Greek court says three Turkish soldiers can be extradited

Two of the eight Turkish soldiers (C), who fled to Greece in a helicopter and requested political asylum after a failed military coup against the government, is escorted by special police forces, on 27 August 2016. [Reuters]

A Greek court ruled yesterday (6 December) that three Turkish soldiers who fled to Greece after a failed coup against President Recep Tayyip Erdoğan in July could be extradited, court officials said.

The three were among a group of eight who fled to northern Greece in a helicopter and sought political asylum, saying they feared for their lives in Turkey.

Greece-Turkey tensions build over the extradition of fugitives

Athens is in a legal, diplomatic – even moral – quandary regarding what to do regarding Ankara’s request that Turkish 8 military who fled by helicopter to Greece on Saturday (16 July) should be extradited.

Turkey has asked Greece to extradite all eight, alleging that they were involved in the 15 July coup attempt and has called them traitors. They all deny involvement in the attempt to oust Erdoğan, which has led to a purge of the military and civil service.

Erdogan says coup was ‘gift from God’ to reshape country, punish enemies

President Recep Tayyip Erdoğan said that Friday’s failed coup (15 July) was a “gift from God”, giving him the chance to re-shape the country, and purge the country’s elite from enemies, who accuse him of creeping Islamisation in the traditionally secular state.

The Appeals Court ruled that the three soldiers should be returned to Turkey to stand trial for three of the four crimes it accuses them of – attempting to abrogate the constitution, attempting to dissolve parliament, and seizing a helicopter using violent means – but not for attempting to assassinate Erdoğan, the officials said.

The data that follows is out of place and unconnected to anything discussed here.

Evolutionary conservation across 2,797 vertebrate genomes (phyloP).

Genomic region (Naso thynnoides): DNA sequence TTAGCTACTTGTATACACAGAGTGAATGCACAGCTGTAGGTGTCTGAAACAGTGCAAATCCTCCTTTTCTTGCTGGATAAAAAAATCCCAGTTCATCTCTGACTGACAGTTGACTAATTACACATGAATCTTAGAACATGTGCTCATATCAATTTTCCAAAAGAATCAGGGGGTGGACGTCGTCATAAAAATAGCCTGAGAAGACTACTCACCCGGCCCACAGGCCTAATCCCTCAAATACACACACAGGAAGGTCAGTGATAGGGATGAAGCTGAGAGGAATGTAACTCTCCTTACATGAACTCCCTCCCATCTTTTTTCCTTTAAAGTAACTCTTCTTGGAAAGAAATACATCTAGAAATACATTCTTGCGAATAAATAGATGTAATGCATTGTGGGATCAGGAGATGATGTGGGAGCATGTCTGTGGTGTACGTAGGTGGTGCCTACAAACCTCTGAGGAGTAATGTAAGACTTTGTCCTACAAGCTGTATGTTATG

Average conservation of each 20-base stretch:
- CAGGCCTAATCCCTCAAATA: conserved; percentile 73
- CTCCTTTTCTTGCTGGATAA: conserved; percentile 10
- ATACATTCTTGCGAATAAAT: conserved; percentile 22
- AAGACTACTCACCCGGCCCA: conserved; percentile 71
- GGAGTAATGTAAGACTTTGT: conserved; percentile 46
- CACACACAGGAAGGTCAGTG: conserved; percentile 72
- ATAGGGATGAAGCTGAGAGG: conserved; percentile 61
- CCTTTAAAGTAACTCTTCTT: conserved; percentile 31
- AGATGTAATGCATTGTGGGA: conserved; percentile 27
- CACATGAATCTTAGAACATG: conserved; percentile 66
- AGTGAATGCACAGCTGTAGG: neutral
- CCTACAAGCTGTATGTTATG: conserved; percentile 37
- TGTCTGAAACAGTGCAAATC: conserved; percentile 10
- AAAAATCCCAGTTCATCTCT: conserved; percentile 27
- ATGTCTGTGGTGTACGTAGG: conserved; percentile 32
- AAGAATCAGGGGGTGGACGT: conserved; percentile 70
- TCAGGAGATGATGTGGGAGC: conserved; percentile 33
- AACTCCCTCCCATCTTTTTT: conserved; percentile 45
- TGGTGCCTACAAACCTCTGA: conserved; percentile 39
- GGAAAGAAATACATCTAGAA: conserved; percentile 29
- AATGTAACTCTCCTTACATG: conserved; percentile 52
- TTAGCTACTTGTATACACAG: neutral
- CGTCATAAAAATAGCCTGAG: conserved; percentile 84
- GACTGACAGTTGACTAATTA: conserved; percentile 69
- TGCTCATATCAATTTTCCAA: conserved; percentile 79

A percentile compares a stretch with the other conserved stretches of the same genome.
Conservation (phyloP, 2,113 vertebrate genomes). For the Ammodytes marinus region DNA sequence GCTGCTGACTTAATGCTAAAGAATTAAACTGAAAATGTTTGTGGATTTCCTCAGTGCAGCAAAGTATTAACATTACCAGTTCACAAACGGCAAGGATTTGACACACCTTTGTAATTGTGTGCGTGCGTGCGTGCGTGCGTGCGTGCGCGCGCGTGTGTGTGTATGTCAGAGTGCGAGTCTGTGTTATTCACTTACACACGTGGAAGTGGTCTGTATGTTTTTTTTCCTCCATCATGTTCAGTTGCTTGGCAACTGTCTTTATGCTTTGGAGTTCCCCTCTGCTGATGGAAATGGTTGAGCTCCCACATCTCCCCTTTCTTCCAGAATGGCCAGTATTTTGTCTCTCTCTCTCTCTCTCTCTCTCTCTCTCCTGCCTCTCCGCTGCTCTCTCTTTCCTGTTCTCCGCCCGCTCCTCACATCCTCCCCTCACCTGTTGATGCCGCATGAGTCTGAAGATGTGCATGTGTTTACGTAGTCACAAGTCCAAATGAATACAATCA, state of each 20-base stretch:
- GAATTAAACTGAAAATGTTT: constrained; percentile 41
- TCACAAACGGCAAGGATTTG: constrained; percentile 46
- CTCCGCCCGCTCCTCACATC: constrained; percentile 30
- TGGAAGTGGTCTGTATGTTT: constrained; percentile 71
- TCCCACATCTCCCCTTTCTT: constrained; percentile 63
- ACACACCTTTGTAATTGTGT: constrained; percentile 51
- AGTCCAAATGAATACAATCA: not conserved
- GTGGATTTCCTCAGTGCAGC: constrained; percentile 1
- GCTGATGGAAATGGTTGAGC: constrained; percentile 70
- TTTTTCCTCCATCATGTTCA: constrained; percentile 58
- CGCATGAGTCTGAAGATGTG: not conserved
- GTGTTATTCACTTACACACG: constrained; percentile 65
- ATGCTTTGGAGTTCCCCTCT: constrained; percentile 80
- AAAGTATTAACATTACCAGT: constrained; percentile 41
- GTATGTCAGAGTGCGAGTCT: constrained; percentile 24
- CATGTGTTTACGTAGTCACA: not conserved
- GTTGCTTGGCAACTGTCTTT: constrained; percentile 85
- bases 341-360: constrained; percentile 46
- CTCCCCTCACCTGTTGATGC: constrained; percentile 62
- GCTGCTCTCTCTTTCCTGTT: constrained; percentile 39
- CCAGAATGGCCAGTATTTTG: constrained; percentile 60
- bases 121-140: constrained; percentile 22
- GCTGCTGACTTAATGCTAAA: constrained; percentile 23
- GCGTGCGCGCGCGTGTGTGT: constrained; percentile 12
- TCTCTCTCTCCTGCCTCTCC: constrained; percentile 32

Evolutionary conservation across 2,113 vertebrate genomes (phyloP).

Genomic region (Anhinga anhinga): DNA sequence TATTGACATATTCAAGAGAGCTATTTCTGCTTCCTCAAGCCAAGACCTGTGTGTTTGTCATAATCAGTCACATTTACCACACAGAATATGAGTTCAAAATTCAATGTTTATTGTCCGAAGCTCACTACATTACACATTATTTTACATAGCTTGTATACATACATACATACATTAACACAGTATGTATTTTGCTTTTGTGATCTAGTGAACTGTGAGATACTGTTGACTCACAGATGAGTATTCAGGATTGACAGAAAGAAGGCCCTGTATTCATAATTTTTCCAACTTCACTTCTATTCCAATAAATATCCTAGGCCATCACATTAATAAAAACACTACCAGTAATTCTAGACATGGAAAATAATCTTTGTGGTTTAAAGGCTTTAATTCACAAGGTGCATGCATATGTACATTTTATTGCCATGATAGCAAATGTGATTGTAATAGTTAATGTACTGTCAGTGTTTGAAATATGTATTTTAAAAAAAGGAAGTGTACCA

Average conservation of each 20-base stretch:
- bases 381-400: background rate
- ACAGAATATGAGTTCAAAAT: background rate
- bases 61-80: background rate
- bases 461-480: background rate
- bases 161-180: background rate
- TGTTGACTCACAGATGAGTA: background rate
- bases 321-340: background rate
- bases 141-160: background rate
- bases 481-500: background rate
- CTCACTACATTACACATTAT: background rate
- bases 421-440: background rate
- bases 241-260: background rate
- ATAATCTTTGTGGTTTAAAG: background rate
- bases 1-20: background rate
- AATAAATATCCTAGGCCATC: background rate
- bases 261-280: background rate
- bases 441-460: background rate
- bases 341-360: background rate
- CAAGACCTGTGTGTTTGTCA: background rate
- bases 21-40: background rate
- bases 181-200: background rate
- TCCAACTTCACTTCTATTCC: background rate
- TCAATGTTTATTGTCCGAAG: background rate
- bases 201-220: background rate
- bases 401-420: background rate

The three have appealed to Greece’s Supreme Court, said Stavroula Tomara, a lawyer representing them in their claims for political asylum.

If Greek courts decide the soldiers should face trial in Turkey, that would override their asylum applications and they would be sent back to Turkey, a court official said.

On Monday, the Appeals Court ruled that three other Turkish soldiers should not be returned home. But a chief Athens prosecutor has appealed that ruling, court officials said.

Greece’s Supreme Court must make a final ruling on that appeal within eight days according to Greek law, the officials added.

The Appeals Court was expected to rule on the extradition of the last two soldiers on Thursday.

A board of first instance – a committee of experts that processes asylum requests – has rejected the asylum applications of five of the soldiers, who have appealed those decisions. The board has yet to decide on the other three applications.

The soldiers have been held in protective custody pending the outcome of their asylum applications and extradition hearings.

Turkish CHP party accuses Erdogan of undermining democracy

A senior representative of the Turkish Republican People’s Party (CHP), harshly criticised the ruling AK party of President Recep Tayyip Erdoğan today (11 October) for undermining democracy after the failed coup attempt last July.

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